Verdict: Here’s what’s gone wrong with Portsmouth in 2019

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It’s the question that has caused the debate to rage across pubs in the PO postcode – just what has gone wrong with Pompey this year?

After looking like they’d storm their way to the League One title in the opening half of the season, Kenny Jackett’s side now find themselves five points outside the automatic promotion places.

Pompey boss Kenny Jackett. Picture: Joe Pepler

Pompey boss Kenny Jackett. Picture: Joe Pepler

The Blues are winless in their past six league games and the fears of finishing in the play-offs are a growing concern.

But why has Pompey’s form jettisoned in 2019?

Here are five reasons behind the recent blip...

DEPARTURE OF BEN THOMPSON

It’s an obvious starting point and one Pompey may never fully recover from this term.

Since Ben Thompson was recalled to Millwall, Jackett’s men have failed to deliver a league victory.

The midfielder’s performances dazzled the Fratton faithful on a weekly basis during the first half of the season.

Robust in the tackle, a rapid burst of speed, superb vision and the ability to contribute in front of goal – Thompson had it all.

In fact, there was, arguably, not a single midfielder in the division who could rival his attributes.

Since Thompson has returned to the Lions, though, Pompey haven’t had someone of the same ilk has him.

Moreover, with injuries and suspensions, Jackett has been unable to find balance in the engine room.

A DIP IN KEY MEN’S FORM

In the first half of the season, Ronan Curtis and Jamal Lowe ran amok against most defences that stepped in their path.

The wing wizards were in devastating form, scoring and creating goals on a weekly basis.

After the 2-1 victory over AFC Wimbledon on New Year’s Day, the duo had accumulated a combined 20 goals and 19 assists.

However, in the Blues’ subsequent six league games, they’ve netted just once and set up three.

Curtis and Lowe were Pompey’s two key players in the first half of the season and integral to Jackett’s 4-2-3-1 system.

Both have hit a dip at the same time, though, which has impacted the Blues’ creativity.

CLEAN SHEET TROUBLES

When flying high at the summit of the table, ‘average Pompey’ was the nickname given to Jackett’s side by opposition fans.

The Blues rarely put teams to the sword, instead doing just the right amount to ensure they picked up victories.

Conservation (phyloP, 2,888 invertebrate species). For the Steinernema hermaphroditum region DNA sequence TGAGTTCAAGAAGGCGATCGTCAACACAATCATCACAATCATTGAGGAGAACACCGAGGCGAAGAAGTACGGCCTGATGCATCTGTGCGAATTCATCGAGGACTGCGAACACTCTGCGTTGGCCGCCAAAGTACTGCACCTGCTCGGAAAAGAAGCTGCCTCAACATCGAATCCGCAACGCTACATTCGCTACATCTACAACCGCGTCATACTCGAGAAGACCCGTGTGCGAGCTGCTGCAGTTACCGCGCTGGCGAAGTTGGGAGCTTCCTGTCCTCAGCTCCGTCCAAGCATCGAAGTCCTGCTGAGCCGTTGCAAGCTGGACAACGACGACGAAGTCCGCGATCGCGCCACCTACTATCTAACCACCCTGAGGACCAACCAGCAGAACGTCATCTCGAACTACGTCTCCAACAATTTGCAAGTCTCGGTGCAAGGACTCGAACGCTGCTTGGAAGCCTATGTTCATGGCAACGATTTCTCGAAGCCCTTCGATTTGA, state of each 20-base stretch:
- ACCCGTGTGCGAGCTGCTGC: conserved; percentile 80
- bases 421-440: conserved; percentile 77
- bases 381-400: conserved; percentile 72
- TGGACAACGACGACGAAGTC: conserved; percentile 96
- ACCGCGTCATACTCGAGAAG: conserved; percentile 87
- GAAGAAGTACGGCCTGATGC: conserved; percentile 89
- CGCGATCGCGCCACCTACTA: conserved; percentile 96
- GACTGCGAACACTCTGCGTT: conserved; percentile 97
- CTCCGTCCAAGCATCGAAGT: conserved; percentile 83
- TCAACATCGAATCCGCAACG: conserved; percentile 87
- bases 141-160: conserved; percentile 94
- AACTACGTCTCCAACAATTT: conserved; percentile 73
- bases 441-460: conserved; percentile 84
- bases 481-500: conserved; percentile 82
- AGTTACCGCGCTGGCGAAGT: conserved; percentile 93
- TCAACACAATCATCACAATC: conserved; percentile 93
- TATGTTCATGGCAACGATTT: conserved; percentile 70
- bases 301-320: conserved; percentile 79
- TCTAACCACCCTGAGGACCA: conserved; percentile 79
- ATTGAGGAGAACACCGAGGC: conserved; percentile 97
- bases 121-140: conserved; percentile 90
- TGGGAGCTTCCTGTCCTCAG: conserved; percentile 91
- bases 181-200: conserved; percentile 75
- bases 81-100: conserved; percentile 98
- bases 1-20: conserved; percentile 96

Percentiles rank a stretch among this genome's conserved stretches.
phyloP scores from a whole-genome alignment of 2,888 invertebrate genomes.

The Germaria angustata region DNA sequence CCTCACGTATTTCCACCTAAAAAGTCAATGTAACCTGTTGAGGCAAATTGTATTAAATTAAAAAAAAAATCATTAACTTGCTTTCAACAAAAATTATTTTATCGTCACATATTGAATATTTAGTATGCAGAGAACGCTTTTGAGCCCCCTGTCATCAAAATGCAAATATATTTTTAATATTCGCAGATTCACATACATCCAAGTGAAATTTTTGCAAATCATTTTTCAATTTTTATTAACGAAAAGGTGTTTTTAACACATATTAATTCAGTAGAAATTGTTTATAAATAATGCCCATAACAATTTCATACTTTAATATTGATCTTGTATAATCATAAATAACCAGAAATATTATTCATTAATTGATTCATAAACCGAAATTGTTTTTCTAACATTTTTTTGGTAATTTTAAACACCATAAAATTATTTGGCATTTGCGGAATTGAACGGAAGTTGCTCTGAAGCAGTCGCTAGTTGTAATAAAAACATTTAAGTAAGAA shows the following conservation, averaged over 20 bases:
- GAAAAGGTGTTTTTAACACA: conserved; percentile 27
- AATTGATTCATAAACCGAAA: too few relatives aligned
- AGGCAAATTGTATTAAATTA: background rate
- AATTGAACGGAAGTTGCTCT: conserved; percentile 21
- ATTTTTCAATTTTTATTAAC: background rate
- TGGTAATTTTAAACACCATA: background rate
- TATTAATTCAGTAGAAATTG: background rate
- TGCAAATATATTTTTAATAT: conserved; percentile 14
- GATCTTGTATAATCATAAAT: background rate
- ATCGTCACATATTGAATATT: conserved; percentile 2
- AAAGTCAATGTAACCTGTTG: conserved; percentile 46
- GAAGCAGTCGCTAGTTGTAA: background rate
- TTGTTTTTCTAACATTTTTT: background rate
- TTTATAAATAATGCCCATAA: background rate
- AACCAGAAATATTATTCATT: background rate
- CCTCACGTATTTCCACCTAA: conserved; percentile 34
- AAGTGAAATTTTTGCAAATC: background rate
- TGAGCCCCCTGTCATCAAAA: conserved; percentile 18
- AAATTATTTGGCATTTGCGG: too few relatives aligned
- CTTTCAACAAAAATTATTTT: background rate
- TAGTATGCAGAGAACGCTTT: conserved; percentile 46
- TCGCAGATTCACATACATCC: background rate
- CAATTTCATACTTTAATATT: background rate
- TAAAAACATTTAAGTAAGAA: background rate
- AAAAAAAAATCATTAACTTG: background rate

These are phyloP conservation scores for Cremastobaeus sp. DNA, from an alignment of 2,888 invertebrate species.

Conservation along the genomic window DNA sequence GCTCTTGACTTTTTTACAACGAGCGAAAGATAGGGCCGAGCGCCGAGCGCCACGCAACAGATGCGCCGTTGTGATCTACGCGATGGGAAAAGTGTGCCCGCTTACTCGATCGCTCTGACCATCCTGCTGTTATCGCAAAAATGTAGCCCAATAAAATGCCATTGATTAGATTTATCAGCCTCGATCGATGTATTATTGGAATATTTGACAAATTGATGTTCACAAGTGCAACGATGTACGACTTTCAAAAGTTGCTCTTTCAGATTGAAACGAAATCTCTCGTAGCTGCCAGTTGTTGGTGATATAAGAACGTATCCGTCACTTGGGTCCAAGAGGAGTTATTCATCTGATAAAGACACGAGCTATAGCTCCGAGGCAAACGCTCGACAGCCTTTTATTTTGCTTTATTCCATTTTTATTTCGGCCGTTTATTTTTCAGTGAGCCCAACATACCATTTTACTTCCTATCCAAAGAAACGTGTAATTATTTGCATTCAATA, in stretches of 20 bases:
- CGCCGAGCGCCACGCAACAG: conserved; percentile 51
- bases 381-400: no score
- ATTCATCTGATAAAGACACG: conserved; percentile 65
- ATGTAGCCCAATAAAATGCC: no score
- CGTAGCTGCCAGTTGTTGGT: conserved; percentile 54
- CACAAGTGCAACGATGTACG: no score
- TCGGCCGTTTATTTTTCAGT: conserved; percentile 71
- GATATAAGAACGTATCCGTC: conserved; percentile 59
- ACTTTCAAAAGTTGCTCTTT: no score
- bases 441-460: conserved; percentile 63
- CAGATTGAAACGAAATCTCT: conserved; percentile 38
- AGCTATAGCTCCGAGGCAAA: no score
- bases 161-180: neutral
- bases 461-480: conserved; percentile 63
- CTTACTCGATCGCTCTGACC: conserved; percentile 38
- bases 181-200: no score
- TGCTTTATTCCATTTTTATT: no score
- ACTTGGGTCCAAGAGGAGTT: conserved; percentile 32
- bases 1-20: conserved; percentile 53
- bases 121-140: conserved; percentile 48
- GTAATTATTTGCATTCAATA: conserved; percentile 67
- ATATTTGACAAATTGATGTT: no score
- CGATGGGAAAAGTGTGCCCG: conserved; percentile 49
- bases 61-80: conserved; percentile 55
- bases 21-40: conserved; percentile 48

The cornerstone to Pompey’s success was their defensive solidity.

How they could stoically soak up pressure and see games out – Luton on the opening day of the season a prime example – was the basis of Jackett’s pragmatic approach.

Cleans sheets were a common occurrence for keeper Craig MacGillivray, with the likes of Matt Clarke and Jack Whatmough making his job easy.

However, the keeper hasn’t kept a shutout in 12 league games, with his last coming when the Blues beat Southend 2-0 on December 8.

Pompey have suffered injuries in defence during that period to the likes of Lee Brown, Nathan Thompson and Whatmough,

The latter is out for the remainder of the season.

A change in personnel could have contributed to why the Blues haven’t been as durable of late.

But, even still, Jackett will still be disappointed clean sheets have been evading his side.

SQUAD STILL GELLING

The return of the four loaness – Thompson, Andre Green (Villa), David Wheeler (QPR) and Joe Mason (Wolves) – meant Jackett likely had to be more active in the transfer window than he’d have liked.

Six new faces arrived last month, meaning the Blues boss had to try to seamlessly get them to adapt to their new surroundings.

However, the likes of Andy Cannon, Bryn Morris and Lloyd Isgrove have all had spells on the treatment already, while Omar Bogle has an ongoing problem with cramp.

It’s resulted in Jackett not having all of his options available and his side still moulding together.

THINGS CATCHING UP

When Pompey sat at the summit of the table, Jackett rarely opted to make a change to his starting XI unless necessary.

And, in truth, there was no reason for him to do so. The settled line-up was performing on a weekly basis and they were hurtling towards the Championship.

But did things come too predictable?

Jackett’s 4-2-3-1 formation, playing off a big target man, wreaked havoc before the turn of the year. The Blues boss had every confidence in his players that they couldn’t be stopped.

But the system hasn’t had the same effect in 2019, with Pompey lacking the thrust they had persistently demonstrated.

In fairness, Oli Hawkins – the focal point of Pompey’s attack – was sidelined for a month and Brett Pitman didn’t offer the same presence.

And Jackett switching to 4-4-2 at Southend, with Hawkins and Bogle spearheading the front line, gives him the flexibility to switch things up in the business end of the season.